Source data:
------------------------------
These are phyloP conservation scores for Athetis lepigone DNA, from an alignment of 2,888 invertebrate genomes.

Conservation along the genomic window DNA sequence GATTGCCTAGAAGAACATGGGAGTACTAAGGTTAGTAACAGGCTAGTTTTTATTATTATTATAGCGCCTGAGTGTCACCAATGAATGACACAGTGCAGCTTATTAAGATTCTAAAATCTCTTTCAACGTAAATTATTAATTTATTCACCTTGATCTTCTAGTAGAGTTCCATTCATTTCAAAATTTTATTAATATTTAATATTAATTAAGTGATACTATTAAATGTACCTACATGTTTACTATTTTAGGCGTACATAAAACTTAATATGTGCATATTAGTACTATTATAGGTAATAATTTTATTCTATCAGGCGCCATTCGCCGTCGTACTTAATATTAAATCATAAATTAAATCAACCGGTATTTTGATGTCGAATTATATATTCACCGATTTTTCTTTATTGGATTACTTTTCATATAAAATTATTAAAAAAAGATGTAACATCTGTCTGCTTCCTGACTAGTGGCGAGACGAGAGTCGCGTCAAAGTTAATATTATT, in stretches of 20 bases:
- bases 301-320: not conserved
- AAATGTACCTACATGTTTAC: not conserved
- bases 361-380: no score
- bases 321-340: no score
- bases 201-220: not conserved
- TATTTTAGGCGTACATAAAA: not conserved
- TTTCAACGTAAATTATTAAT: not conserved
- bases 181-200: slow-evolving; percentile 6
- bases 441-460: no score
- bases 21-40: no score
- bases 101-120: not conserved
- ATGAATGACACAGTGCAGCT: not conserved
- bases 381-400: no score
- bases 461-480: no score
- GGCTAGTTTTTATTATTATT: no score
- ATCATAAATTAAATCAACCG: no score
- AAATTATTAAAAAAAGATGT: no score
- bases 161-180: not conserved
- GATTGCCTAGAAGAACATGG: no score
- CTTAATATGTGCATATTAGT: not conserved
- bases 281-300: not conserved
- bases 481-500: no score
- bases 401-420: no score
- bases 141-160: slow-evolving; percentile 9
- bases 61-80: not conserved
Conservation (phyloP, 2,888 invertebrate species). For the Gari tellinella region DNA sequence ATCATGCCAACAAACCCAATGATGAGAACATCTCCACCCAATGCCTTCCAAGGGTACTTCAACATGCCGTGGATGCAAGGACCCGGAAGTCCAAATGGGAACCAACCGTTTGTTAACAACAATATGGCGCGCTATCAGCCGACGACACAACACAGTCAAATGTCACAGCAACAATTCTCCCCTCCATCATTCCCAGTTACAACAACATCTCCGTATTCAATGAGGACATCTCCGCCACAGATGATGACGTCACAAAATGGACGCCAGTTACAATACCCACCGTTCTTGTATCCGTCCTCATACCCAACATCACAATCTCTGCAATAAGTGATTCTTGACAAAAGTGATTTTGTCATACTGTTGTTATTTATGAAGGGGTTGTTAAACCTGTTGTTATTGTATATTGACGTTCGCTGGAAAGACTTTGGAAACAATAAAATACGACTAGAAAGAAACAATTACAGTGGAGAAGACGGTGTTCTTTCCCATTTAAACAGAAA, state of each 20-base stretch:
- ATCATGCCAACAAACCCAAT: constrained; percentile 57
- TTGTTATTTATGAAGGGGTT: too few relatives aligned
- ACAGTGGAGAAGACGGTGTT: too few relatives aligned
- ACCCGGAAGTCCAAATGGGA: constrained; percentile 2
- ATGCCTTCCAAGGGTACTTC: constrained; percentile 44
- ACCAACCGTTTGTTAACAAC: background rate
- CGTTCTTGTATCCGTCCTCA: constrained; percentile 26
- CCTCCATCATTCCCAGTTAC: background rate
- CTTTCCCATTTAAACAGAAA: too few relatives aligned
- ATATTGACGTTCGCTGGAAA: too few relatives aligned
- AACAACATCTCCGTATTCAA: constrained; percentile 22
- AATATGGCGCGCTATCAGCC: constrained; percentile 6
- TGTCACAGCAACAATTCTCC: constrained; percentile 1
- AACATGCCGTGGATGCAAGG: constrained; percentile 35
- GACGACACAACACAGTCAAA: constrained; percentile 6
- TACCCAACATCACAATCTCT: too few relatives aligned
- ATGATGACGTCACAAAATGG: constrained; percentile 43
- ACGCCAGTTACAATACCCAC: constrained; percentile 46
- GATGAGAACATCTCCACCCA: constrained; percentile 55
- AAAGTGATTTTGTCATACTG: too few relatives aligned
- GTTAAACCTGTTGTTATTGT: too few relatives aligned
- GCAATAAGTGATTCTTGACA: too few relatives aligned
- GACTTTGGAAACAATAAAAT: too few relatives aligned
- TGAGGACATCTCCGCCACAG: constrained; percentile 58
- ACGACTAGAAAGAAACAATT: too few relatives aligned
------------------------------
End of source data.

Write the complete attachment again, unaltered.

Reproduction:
These are phyloP conservation scores for Athetis lepigone DNA, from an alignment of 2,888 invertebrate genomes.

Conservation along the genomic window DNA sequence GATTGCCTAGAAGAACATGGGAGTACTAAGGTTAGTAACAGGCTAGTTTTTATTATTATTATAGCGCCTGAGTGTCACCAATGAATGACACAGTGCAGCTTATTAAGATTCTAAAATCTCTTTCAACGTAAATTATTAATTTATTCACCTTGATCTTCTAGTAGAGTTCCATTCATTTCAAAATTTTATTAATATTTAATATTAATTAAGTGATACTATTAAATGTACCTACATGTTTACTATTTTAGGCGTACATAAAACTTAATATGTGCATATTAGTACTATTATAGGTAATAATTTTATTCTATCAGGCGCCATTCGCCGTCGTACTTAATATTAAATCATAAATTAAATCAACCGGTATTTTGATGTCGAATTATATATTCACCGATTTTTCTTTATTGGATTACTTTTCATATAAAATTATTAAAAAAAGATGTAACATCTGTCTGCTTCCTGACTAGTGGCGAGACGAGAGTCGCGTCAAAGTTAATATTATT, in stretches of 20 bases:
- bases 301-320: not conserved
- AAATGTACCTACATGTTTAC: not conserved
- bases 361-380: no score
- bases 321-340: no score
- bases 201-220: not conserved
- TATTTTAGGCGTACATAAAA: not conserved
- TTTCAACGTAAATTATTAAT: not conserved
- bases 181-200: slow-evolving; percentile 6
- bases 441-460: no score
- bases 21-40: no score
- bases 101-120: not conserved
- ATGAATGACACAGTGCAGCT: not conserved
- bases 381-400: no score
- bases 461-480: no score
- GGCTAGTTTTTATTATTATT: no score
- ATCATAAATTAAATCAACCG: no score
- AAATTATTAAAAAAAGATGT: no score
- bases 161-180: not conserved
- GATTGCCTAGAAGAACATGG: no score
- CTTAATATGTGCATATTAGT: not conserved
- bases 281-300: not conserved
- bases 481-500: no score
- bases 401-420: no score
- bases 141-160: slow-evolving; percentile 9
- bases 61-80: not conserved
Conservation (phyloP, 2,888 invertebrate species). For the Gari tellinella region DNA sequence ATCATGCCAACAAACCCAATGATGAGAACATCTCCACCCAATGCCTTCCAAGGGTACTTCAACATGCCGTGGATGCAAGGACCCGGAAGTCCAAATGGGAACCAACCGTTTGTTAACAACAATATGGCGCGCTATCAGCCGACGACACAACACAGTCAAATGTCACAGCAACAATTCTCCCCTCCATCATTCCCAGTTACAACAACATCTCCGTATTCAATGAGGACATCTCCGCCACAGATGATGACGTCACAAAATGGACGCCAGTTACAATACCCACCGTTCTTGTATCCGTCCTCATACCCAACATCACAATCTCTGCAATAAGTGATTCTTGACAAAAGTGATTTTGTCATACTGTTGTTATTTATGAAGGGGTTGTTAAACCTGTTGTTATTGTATATTGACGTTCGCTGGAAAGACTTTGGAAACAATAAAATACGACTAGAAAGAAACAATTACAGTGGAGAAGACGGTGTTCTTTCCCATTTAAACAGAAA, state of each 20-base stretch:
- ATCATGCCAACAAACCCAAT: constrained; percentile 57
- TTGTTATTTATGAAGGGGTT: too few relatives aligned
- ACAGTGGAGAAGACGGTGTT: too few relatives aligned
- ACCCGGAAGTCCAAATGGGA: constrained; percentile 2
- ATGCCTTCCAAGGGTACTTC: constrained; percentile 44
- ACCAACCGTTTGTTAACAAC: background rate
- CGTTCTTGTATCCGTCCTCA: constrained; percentile 26
- CCTCCATCATTCCCAGTTAC: background rate
- CTTTCCCATTTAAACAGAAA: too few relatives aligned
- ATATTGACGTTCGCTGGAAA: too few relatives aligned
- AACAACATCTCCGTATTCAA: constrained; percentile 22
- AATATGGCGCGCTATCAGCC: constrained; percentile 6
- TGTCACAGCAACAATTCTCC: constrained; percentile 1
- AACATGCCGTGGATGCAAGG: constrained; percentile 35
- GACGACACAACACAGTCAAA: constrained; percentile 6
- TACCCAACATCACAATCTCT: too few relatives aligned
- ATGATGACGTCACAAAATGG: constrained; percentile 43
- ACGCCAGTTACAATACCCAC: constrained; percentile 46
- GATGAGAACATCTCCACCCA: constrained; percentile 55
- AAAGTGATTTTGTCATACTG: too few relatives aligned
- GTTAAACCTGTTGTTATTGT: too few relatives aligned
- GCAATAAGTGATTCTTGACA: too few relatives aligned
- GACTTTGGAAACAATAAAAT: too few relatives aligned
- TGAGGACATCTCCGCCACAG: constrained; percentile 58
- ACGACTAGAAAGAAACAATT: too few relatives aligned